Wednesday, October 31, 2012

Tax Credits Aim to Help Individuals Pay for College Education

Individuals who have filed their 2011 taxes early in an attempt to defray education costs may be wondering, "where's my return?" For starters, the Internal Revenue Service (IRS) has reported that millions of dollars worth of tax refunds have not been delivered due to mailing address errors. Some taxpayers who have not updated their residential location are experiencing a delay in their return, which has prompted the IRS to remind citizens to update their records. According to World News Insight, approximately $7 million worth of tax refunds in Georgia were undeliverable because of mailing address issues.
Individuals can ensure a speedier refund - and no residence confusion - if they sign up for a direct deposit into their bank accounts. But for those who prefer to mail in their forms, the news provider said that it will take up to four weeks to receive refund checks. Taxpayers can check the status of their payment by visiting, clicking on "Where's my refund?" and entering some information, such as your social security number, filing status and the exact dollar amount of your refund.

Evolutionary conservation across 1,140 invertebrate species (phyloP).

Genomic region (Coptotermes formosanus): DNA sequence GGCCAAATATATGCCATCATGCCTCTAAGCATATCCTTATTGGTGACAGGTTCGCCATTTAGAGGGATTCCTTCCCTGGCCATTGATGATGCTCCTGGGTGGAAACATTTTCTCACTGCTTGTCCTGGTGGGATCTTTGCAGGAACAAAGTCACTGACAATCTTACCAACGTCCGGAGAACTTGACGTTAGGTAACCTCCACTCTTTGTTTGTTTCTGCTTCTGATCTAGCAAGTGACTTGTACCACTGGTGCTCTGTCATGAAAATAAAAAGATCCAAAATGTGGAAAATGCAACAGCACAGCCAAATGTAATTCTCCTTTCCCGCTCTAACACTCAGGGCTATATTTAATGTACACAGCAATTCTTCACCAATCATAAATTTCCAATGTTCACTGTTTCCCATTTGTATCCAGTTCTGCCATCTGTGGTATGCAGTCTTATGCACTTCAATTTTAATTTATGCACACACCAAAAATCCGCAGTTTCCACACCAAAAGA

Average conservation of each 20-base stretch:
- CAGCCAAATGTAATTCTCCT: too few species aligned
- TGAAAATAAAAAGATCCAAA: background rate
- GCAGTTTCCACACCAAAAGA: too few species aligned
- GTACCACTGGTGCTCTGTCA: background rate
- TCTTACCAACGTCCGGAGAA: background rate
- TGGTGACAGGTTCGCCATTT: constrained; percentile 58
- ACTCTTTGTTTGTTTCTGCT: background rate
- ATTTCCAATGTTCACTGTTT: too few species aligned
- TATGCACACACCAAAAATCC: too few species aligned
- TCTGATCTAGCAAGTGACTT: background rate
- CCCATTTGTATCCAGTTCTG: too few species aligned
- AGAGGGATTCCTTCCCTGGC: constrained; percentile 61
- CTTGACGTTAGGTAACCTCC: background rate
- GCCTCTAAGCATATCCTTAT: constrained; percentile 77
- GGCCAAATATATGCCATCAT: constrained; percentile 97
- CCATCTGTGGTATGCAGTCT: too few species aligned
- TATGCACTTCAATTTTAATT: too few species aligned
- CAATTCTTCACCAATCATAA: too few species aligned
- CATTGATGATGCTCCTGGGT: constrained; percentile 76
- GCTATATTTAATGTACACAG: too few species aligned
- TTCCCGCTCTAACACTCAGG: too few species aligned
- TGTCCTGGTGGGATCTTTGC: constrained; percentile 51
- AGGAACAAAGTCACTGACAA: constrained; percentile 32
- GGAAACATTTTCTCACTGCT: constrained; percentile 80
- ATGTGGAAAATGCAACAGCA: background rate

Individuals who claim college tuition and student loan interest on their returns may also have to wait another month before they file their federal taxes, according to CBS News Money Watch. Due to new laws that Congress did not pass until late last year, the IRS said it will not accept certain returns until mid-February at the earliest. The news provider reports that taxpayers who claim expenses for college education are included in the group of filers who have to wait.
However, the good news is that many scholars who are paying for college credits - whether through student loans or tuition payments - are eligible for a tax break this year. According to Bloomberg, the American Opportunity Credit will provide up to $2,500 in deductions for filers who are paying for higher education. To qualify, students must be attending a college or university at least half-time. The credit can be used through the first four years of school.
According to the IRS' website, the tax credit - which is included in the American Recovery and Reinvestment Act - covers materials for course materials, as well. Thus, students or parents who shelled out money for books last year can claim those expenses. The credit is limited to individuals who have a modified adjusted income of $80,000 or less, and married couples who earn $160,000 or less. Taxpayers who earn more are not eligible for the deduction.

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